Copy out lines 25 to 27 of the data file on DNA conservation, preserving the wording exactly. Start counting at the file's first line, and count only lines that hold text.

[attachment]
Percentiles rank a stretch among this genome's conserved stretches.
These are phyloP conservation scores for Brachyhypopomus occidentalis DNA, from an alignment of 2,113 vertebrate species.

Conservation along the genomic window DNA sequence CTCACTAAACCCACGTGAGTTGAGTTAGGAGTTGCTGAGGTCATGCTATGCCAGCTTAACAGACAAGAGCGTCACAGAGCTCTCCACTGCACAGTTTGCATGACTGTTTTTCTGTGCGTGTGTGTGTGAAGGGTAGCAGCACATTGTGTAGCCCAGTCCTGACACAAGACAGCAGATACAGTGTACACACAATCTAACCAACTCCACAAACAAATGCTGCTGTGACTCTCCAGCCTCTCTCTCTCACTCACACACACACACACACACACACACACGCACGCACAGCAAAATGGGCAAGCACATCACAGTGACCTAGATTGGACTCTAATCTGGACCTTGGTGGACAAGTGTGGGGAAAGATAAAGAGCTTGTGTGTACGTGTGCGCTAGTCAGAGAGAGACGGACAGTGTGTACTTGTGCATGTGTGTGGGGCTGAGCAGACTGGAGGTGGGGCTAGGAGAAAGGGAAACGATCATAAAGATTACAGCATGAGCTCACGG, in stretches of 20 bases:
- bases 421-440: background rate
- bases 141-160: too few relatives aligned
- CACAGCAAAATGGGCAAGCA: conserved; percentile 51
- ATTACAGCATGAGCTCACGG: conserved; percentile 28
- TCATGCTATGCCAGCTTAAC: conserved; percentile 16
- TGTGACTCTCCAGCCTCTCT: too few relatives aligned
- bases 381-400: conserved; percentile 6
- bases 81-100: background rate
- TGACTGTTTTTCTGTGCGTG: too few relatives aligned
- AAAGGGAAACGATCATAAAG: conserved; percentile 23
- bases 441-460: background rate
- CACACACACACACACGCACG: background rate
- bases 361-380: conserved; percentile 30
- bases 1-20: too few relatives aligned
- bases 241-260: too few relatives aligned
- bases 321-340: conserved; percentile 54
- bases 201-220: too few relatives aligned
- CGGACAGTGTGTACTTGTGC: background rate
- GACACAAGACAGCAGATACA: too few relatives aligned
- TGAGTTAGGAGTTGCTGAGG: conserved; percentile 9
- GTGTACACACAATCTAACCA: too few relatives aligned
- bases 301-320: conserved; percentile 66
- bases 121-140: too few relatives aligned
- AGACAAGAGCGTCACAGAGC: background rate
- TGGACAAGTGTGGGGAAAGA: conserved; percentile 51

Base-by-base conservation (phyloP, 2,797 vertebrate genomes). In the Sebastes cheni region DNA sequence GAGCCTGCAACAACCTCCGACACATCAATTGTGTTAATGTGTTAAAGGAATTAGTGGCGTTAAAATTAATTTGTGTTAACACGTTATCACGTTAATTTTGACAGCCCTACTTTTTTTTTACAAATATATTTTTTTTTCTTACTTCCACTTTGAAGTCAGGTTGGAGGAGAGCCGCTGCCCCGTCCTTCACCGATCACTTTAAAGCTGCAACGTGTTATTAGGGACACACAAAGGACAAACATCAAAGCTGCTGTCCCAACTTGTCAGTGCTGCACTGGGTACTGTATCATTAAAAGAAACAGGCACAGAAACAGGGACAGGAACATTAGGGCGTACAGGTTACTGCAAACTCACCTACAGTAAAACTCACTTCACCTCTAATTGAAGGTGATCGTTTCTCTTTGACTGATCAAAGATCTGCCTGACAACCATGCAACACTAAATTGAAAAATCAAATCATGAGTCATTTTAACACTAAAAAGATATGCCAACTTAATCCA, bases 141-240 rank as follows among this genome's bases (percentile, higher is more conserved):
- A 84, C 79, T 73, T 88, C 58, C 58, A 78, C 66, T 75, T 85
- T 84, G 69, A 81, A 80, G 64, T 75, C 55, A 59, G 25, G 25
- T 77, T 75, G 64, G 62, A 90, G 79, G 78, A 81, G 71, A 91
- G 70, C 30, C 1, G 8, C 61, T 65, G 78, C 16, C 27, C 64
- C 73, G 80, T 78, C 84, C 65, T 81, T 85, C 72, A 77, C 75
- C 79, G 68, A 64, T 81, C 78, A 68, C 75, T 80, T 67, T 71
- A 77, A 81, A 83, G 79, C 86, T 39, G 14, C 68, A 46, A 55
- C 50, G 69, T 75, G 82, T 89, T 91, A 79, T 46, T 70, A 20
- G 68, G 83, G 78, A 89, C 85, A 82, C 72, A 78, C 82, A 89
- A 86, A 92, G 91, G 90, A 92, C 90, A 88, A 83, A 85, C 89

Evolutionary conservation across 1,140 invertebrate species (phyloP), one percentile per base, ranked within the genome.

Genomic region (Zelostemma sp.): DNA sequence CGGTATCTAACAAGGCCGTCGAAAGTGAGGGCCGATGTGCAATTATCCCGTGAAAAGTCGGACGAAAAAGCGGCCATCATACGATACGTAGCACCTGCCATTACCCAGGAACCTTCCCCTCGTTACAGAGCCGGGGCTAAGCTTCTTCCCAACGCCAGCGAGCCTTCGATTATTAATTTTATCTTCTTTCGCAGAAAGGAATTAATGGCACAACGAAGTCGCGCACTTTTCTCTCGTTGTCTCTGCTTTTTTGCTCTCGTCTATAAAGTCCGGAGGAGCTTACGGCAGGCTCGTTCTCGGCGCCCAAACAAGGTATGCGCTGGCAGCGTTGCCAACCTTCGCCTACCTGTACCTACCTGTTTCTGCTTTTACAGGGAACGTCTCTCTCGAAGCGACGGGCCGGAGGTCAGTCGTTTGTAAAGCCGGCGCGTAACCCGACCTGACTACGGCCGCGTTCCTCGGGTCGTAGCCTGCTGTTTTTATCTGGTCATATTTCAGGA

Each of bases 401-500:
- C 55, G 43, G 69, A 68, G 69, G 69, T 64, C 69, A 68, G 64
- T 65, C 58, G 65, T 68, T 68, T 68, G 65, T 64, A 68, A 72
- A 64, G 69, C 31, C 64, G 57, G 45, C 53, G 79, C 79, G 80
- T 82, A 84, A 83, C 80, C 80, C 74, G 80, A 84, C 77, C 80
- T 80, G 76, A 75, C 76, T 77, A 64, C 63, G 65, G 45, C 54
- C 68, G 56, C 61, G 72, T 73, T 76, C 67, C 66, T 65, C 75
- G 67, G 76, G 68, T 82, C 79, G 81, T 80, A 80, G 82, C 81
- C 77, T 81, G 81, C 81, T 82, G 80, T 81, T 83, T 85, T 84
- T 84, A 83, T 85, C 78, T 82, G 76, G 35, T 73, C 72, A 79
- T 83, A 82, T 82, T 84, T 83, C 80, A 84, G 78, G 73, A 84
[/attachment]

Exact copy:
- bases 301-320: conserved; percentile 66
- bases 121-140: too few relatives aligned
- AGACAAGAGCGTCACAGAGC: background rate